Press statement: October 16
NEW BRUNSWICK, NJ—Plaintiffs in a pay equity lawsuit against Rutgers University joined leaders of Rutgers AAUP-AFT at a press conference Thursday, October 15, to discuss their individual cases and the groundbreaking program negotiated by the union to address faculty salary inequality that brought those cases to light.
The lawsuit, filed in state superior court the evening before the press conference, comes just over half a century after the late US Supreme Court Justice Ruth Bader Ginsberg won a settlement in a pay equity lawsuit filed with her female colleagues against Rutgers University-Newark.
- Watch the press conference at YouTube
- Read statements from plaintiffs Deepa Kumar, Nancy Wolff, and Judith Storch
- Read the lawsuit in state superior court
- Read the October 15 press release on the lawsuit
In its last contract, Rutgers AAUP-AFT, the union which represents full-time faculty and graduate workers, won a pioneering pay equity program to address faculty claims of pay discrimination based on race, gender, and other categories, as well as inequities across Rutgers’ three campuses—Newark, Camden and New Brunswick.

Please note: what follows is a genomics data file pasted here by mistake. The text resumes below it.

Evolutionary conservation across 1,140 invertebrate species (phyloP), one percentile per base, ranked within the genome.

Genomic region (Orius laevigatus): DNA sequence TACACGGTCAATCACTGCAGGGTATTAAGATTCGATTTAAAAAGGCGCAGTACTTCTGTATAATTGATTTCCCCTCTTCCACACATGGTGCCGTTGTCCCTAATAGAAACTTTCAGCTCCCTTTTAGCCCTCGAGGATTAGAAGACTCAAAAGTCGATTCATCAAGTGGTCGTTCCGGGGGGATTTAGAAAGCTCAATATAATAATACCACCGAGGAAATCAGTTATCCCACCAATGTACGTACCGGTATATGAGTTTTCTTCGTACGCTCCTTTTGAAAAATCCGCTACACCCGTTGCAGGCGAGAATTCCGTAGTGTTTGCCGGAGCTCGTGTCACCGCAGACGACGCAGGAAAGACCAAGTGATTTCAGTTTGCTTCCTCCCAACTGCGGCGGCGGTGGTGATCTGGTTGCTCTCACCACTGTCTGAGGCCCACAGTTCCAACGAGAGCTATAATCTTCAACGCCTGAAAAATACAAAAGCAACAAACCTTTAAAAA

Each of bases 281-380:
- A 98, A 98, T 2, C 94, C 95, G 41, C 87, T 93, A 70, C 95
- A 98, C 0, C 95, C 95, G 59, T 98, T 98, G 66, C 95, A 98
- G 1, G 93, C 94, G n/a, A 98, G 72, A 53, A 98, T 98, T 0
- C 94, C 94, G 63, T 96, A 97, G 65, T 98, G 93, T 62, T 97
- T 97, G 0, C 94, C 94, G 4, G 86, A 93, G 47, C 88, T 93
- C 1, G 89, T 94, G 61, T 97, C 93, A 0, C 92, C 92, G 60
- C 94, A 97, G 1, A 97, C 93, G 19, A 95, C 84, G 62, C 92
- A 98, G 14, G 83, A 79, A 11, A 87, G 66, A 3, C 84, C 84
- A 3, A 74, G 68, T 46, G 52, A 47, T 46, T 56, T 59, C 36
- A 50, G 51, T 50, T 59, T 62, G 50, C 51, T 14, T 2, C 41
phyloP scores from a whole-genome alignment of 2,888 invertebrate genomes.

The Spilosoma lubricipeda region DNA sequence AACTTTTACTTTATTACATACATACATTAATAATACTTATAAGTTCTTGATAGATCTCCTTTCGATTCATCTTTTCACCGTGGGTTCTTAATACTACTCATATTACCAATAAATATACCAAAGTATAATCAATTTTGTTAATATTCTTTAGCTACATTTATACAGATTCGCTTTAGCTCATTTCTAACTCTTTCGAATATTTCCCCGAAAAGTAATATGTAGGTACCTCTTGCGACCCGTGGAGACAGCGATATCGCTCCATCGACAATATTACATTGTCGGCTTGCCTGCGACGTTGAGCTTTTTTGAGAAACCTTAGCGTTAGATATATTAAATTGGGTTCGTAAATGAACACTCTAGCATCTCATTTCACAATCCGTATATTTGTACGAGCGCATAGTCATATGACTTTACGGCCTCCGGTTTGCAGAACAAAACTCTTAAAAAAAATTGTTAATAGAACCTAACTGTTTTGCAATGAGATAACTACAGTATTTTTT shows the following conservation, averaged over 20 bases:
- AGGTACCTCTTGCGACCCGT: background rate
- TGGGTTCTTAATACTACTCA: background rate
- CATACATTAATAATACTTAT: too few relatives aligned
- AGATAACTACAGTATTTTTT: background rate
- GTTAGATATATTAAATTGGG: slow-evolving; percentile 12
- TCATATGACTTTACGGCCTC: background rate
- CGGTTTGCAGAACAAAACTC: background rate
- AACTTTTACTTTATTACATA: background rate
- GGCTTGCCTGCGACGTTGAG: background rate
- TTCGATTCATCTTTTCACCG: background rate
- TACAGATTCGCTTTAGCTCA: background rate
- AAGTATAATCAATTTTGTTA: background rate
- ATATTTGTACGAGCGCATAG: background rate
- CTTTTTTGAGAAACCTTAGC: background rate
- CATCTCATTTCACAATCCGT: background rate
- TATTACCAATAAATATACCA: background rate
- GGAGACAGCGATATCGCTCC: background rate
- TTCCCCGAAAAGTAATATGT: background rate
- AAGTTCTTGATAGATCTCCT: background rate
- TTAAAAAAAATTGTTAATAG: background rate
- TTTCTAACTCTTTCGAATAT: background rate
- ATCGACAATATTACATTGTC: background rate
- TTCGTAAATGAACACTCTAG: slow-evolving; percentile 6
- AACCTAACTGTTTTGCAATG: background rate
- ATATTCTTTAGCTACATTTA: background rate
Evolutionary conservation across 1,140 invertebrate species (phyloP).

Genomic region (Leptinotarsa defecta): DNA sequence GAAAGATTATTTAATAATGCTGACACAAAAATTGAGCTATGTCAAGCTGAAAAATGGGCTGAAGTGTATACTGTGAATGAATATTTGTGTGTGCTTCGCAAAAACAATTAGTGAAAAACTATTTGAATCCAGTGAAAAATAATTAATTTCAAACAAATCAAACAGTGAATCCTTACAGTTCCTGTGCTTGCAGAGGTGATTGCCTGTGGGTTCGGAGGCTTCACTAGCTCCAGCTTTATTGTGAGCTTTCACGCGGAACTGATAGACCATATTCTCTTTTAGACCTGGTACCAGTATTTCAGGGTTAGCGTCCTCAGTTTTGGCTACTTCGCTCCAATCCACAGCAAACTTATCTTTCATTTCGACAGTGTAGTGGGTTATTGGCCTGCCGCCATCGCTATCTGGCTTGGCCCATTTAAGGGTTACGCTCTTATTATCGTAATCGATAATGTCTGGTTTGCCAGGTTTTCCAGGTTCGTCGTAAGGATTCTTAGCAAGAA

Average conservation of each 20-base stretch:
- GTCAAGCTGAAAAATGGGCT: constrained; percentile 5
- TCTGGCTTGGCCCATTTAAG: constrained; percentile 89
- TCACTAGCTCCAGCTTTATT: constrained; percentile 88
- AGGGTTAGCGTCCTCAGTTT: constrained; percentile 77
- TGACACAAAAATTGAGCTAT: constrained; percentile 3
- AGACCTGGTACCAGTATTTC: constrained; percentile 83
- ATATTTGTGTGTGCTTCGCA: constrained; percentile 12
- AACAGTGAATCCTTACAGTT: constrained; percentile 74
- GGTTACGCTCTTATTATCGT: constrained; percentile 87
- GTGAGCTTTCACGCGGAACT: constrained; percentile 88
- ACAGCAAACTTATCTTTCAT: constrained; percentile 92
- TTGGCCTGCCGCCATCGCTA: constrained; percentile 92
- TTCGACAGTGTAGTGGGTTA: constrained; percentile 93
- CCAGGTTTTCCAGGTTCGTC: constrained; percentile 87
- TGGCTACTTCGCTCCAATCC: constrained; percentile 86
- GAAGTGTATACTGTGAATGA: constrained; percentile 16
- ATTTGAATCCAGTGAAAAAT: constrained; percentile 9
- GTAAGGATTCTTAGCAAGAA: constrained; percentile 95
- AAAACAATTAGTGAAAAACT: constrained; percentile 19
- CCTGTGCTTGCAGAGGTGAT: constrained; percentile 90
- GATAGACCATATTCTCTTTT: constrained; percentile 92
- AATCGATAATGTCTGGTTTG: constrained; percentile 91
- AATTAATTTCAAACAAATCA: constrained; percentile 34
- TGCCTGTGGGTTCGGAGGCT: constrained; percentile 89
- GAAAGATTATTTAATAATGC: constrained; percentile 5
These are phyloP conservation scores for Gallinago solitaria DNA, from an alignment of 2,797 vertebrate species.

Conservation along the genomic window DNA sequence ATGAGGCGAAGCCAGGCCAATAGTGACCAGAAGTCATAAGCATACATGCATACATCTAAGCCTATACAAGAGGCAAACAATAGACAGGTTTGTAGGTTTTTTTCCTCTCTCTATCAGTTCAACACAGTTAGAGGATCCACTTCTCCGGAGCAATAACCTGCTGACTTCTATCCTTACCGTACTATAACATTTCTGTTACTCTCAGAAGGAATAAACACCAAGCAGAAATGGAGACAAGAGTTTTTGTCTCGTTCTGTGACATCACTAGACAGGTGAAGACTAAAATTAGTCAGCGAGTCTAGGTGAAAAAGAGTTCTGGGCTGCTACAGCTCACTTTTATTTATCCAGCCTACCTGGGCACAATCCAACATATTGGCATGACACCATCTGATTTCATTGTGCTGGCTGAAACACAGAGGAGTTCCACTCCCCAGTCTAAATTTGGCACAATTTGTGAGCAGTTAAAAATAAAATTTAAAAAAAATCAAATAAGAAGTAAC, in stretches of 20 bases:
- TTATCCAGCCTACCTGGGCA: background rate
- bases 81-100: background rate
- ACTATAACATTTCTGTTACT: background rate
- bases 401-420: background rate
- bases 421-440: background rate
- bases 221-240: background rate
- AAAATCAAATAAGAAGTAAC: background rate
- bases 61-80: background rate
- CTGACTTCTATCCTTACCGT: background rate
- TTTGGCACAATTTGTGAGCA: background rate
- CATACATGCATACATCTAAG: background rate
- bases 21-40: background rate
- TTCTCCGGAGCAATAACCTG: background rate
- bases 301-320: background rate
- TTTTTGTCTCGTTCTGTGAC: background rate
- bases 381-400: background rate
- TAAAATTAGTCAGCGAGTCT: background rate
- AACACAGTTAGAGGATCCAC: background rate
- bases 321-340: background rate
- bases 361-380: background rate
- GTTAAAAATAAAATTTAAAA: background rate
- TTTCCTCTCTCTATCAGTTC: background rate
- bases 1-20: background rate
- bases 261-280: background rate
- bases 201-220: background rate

According to union leaders, at least 130 faculty members—Rutgers has refused to divulge the total number—have applied to the program since it took effect in July 2019. Many deans reviewed the applications that began coming in last year and greenlighted pay equity corrections, union leaders say, but the process stalled among top administrators. To date, the administration has not completed processing a single case.
“Real equity is possible only if the institution as a whole is committed to it,” Deepa Kumar, one of five plaintiffs in the lawsuit and a Professor of Journalism and Media Studies, said at the press conference. “That is why the plaintiffs have brought this lawsuit—to redress unlawful pay practices at Rutgers. Every faculty member deserves to be valued for the sum total of their contributions—research, teaching, and service—and to be paid equally for substantially equal work. Nothing less than that will do.”